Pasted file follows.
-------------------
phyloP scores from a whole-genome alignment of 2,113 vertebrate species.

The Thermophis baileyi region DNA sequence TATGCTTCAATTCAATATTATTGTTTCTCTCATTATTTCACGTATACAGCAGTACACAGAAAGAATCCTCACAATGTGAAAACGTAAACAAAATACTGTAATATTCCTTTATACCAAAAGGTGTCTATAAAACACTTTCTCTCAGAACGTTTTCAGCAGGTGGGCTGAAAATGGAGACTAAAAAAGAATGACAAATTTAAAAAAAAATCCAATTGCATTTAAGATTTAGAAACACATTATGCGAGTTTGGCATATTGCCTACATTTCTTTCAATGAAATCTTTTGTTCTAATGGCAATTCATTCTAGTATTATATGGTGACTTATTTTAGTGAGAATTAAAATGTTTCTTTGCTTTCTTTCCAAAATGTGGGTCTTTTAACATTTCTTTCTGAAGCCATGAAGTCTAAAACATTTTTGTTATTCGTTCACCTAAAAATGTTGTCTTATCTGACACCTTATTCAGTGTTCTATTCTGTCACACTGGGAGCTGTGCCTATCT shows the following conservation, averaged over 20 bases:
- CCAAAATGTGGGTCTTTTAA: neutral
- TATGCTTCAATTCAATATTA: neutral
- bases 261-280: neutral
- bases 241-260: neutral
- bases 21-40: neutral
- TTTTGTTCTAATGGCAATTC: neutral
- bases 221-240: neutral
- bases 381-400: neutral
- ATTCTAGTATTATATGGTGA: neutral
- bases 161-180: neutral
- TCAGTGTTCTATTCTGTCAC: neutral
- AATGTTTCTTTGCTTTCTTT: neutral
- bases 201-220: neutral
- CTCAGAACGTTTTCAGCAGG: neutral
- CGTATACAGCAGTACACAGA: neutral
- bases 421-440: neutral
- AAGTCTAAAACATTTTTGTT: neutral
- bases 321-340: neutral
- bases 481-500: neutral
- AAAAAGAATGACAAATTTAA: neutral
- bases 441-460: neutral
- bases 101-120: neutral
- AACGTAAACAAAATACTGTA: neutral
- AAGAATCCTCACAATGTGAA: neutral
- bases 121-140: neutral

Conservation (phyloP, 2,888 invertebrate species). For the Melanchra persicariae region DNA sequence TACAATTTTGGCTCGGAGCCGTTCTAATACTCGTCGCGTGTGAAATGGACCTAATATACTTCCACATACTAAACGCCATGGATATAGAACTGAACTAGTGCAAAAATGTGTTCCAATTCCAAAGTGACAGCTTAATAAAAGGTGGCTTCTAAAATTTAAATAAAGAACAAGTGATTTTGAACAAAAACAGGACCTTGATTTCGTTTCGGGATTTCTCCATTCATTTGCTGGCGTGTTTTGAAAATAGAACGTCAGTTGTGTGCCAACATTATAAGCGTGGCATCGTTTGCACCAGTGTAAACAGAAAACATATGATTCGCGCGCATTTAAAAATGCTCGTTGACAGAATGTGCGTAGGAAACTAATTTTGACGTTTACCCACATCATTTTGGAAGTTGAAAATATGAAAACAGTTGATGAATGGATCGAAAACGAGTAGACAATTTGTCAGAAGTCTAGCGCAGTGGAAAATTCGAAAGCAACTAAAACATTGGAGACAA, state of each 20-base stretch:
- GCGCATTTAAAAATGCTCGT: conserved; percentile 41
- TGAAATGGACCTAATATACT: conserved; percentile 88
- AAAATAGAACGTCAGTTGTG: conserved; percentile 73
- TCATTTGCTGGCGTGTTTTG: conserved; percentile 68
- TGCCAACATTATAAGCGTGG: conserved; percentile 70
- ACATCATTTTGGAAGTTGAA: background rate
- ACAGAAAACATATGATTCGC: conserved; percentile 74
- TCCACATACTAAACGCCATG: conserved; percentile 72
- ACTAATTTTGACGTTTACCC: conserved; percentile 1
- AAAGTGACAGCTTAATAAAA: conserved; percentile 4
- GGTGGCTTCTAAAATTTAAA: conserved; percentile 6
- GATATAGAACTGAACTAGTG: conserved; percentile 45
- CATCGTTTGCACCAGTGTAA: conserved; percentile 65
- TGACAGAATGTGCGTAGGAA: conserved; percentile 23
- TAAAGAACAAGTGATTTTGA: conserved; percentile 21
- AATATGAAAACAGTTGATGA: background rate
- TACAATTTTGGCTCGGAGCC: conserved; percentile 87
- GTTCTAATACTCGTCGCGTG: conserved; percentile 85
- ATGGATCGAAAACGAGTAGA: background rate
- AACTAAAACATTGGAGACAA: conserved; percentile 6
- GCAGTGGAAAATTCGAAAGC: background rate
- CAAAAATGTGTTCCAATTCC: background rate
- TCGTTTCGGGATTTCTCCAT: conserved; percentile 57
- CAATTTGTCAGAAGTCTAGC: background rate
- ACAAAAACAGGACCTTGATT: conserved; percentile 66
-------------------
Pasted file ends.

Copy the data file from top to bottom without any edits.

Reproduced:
phyloP scores from a whole-genome alignment of 2,113 vertebrate species.

The Thermophis baileyi region DNA sequence TATGCTTCAATTCAATATTATTGTTTCTCTCATTATTTCACGTATACAGCAGTACACAGAAAGAATCCTCACAATGTGAAAACGTAAACAAAATACTGTAATATTCCTTTATACCAAAAGGTGTCTATAAAACACTTTCTCTCAGAACGTTTTCAGCAGGTGGGCTGAAAATGGAGACTAAAAAAGAATGACAAATTTAAAAAAAAATCCAATTGCATTTAAGATTTAGAAACACATTATGCGAGTTTGGCATATTGCCTACATTTCTTTCAATGAAATCTTTTGTTCTAATGGCAATTCATTCTAGTATTATATGGTGACTTATTTTAGTGAGAATTAAAATGTTTCTTTGCTTTCTTTCCAAAATGTGGGTCTTTTAACATTTCTTTCTGAAGCCATGAAGTCTAAAACATTTTTGTTATTCGTTCACCTAAAAATGTTGTCTTATCTGACACCTTATTCAGTGTTCTATTCTGTCACACTGGGAGCTGTGCCTATCT shows the following conservation, averaged over 20 bases:
- CCAAAATGTGGGTCTTTTAA: neutral
- TATGCTTCAATTCAATATTA: neutral
- bases 261-280: neutral
- bases 241-260: neutral
- bases 21-40: neutral
- TTTTGTTCTAATGGCAATTC: neutral
- bases 221-240: neutral
- bases 381-400: neutral
- ATTCTAGTATTATATGGTGA: neutral
- bases 161-180: neutral
- TCAGTGTTCTATTCTGTCAC: neutral
- AATGTTTCTTTGCTTTCTTT: neutral
- bases 201-220: neutral
- CTCAGAACGTTTTCAGCAGG: neutral
- CGTATACAGCAGTACACAGA: neutral
- bases 421-440: neutral
- AAGTCTAAAACATTTTTGTT: neutral
- bases 321-340: neutral
- bases 481-500: neutral
- AAAAAGAATGACAAATTTAA: neutral
- bases 441-460: neutral
- bases 101-120: neutral
- AACGTAAACAAAATACTGTA: neutral
- AAGAATCCTCACAATGTGAA: neutral
- bases 121-140: neutral

Conservation (phyloP, 2,888 invertebrate species). For the Melanchra persicariae region DNA sequence TACAATTTTGGCTCGGAGCCGTTCTAATACTCGTCGCGTGTGAAATGGACCTAATATACTTCCACATACTAAACGCCATGGATATAGAACTGAACTAGTGCAAAAATGTGTTCCAATTCCAAAGTGACAGCTTAATAAAAGGTGGCTTCTAAAATTTAAATAAAGAACAAGTGATTTTGAACAAAAACAGGACCTTGATTTCGTTTCGGGATTTCTCCATTCATTTGCTGGCGTGTTTTGAAAATAGAACGTCAGTTGTGTGCCAACATTATAAGCGTGGCATCGTTTGCACCAGTGTAAACAGAAAACATATGATTCGCGCGCATTTAAAAATGCTCGTTGACAGAATGTGCGTAGGAAACTAATTTTGACGTTTACCCACATCATTTTGGAAGTTGAAAATATGAAAACAGTTGATGAATGGATCGAAAACGAGTAGACAATTTGTCAGAAGTCTAGCGCAGTGGAAAATTCGAAAGCAACTAAAACATTGGAGACAA, state of each 20-base stretch:
- GCGCATTTAAAAATGCTCGT: conserved; percentile 41
- TGAAATGGACCTAATATACT: conserved; percentile 88
- AAAATAGAACGTCAGTTGTG: conserved; percentile 73
- TCATTTGCTGGCGTGTTTTG: conserved; percentile 68
- TGCCAACATTATAAGCGTGG: conserved; percentile 70
- ACATCATTTTGGAAGTTGAA: background rate
- ACAGAAAACATATGATTCGC: conserved; percentile 74
- TCCACATACTAAACGCCATG: conserved; percentile 72
- ACTAATTTTGACGTTTACCC: conserved; percentile 1
- AAAGTGACAGCTTAATAAAA: conserved; percentile 4
- GGTGGCTTCTAAAATTTAAA: conserved; percentile 6
- GATATAGAACTGAACTAGTG: conserved; percentile 45
- CATCGTTTGCACCAGTGTAA: conserved; percentile 65
- TGACAGAATGTGCGTAGGAA: conserved; percentile 23
- TAAAGAACAAGTGATTTTGA: conserved; percentile 21
- AATATGAAAACAGTTGATGA: background rate
- TACAATTTTGGCTCGGAGCC: conserved; percentile 87
- GTTCTAATACTCGTCGCGTG: conserved; percentile 85
- ATGGATCGAAAACGAGTAGA: background rate
- AACTAAAACATTGGAGACAA: conserved; percentile 6
- GCAGTGGAAAATTCGAAAGC: background rate
- CAAAAATGTGTTCCAATTCC: background rate
- TCGTTTCGGGATTTCTCCAT: conserved; percentile 57
- CAATTTGTCAGAAGTCTAGC: background rate
- ACAAAAACAGGACCTTGATT: conserved; percentile 66